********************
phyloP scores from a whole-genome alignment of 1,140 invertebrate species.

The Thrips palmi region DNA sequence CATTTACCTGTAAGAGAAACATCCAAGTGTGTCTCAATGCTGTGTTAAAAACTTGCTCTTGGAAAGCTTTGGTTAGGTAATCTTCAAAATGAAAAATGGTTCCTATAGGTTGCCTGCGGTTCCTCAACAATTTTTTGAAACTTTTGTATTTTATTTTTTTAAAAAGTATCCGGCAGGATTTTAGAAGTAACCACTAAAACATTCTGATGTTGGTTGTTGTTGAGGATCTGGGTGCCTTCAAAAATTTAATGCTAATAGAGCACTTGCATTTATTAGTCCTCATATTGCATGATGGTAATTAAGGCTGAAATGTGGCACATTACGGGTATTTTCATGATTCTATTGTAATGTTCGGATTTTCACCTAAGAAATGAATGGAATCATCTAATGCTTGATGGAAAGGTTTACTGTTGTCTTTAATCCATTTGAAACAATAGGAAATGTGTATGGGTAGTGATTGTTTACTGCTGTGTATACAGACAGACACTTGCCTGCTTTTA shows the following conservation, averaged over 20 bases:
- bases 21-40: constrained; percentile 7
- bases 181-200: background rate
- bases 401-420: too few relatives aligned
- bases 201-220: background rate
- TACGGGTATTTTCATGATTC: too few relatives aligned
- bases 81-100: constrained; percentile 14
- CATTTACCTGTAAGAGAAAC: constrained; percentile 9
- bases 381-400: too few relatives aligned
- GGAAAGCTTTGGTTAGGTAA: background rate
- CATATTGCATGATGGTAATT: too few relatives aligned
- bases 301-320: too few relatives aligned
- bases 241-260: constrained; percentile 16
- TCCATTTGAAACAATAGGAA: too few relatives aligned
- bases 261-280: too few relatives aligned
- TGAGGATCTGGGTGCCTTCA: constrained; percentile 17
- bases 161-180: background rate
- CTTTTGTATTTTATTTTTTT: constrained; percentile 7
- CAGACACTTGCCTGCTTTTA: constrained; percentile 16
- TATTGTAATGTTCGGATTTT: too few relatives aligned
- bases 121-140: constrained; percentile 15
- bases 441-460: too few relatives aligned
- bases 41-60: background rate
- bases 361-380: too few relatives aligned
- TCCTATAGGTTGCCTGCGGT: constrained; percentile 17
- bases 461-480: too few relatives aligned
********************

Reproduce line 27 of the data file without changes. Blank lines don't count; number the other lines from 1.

- bases 461-480: too few relatives aligned